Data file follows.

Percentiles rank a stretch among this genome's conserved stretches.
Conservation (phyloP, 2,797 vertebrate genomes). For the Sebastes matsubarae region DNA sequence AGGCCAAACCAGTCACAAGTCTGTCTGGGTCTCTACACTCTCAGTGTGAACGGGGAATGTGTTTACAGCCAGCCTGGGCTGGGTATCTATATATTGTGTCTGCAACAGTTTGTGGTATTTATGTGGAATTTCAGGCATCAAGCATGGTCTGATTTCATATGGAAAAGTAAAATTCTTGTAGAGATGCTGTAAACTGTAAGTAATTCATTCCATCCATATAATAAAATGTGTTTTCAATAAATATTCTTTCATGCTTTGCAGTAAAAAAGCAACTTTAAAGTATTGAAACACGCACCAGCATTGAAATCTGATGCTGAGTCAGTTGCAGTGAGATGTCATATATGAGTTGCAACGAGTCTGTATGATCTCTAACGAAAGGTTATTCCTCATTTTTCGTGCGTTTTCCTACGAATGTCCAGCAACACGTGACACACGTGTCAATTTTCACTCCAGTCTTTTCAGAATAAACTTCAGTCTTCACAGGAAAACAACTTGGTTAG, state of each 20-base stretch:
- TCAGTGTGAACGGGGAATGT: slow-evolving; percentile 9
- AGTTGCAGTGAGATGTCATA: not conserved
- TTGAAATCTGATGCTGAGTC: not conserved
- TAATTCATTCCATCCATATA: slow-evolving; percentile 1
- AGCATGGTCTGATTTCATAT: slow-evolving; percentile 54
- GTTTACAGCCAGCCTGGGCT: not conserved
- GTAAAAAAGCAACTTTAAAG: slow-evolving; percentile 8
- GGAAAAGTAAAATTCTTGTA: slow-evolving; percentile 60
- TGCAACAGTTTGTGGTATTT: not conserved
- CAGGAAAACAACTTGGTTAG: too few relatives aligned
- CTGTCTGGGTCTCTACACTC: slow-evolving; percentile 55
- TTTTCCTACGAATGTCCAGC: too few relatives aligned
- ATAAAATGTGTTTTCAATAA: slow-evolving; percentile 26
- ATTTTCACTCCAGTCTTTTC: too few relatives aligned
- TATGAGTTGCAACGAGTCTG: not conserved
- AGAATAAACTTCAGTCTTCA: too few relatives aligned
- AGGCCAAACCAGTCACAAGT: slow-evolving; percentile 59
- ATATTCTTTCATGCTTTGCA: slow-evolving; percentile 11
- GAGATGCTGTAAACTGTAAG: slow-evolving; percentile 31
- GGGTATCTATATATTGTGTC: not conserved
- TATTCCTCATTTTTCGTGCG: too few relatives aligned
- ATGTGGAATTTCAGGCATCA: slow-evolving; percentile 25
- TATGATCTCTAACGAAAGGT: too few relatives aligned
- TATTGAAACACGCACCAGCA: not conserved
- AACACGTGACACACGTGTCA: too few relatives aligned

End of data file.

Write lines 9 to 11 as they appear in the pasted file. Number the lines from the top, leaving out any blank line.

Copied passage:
- GTAAAAAAGCAACTTTAAAG: slow-evolving; percentile 8
- GGAAAAGTAAAATTCTTGTA: slow-evolving; percentile 60
- TGCAACAGTTTGTGGTATTT: not conserved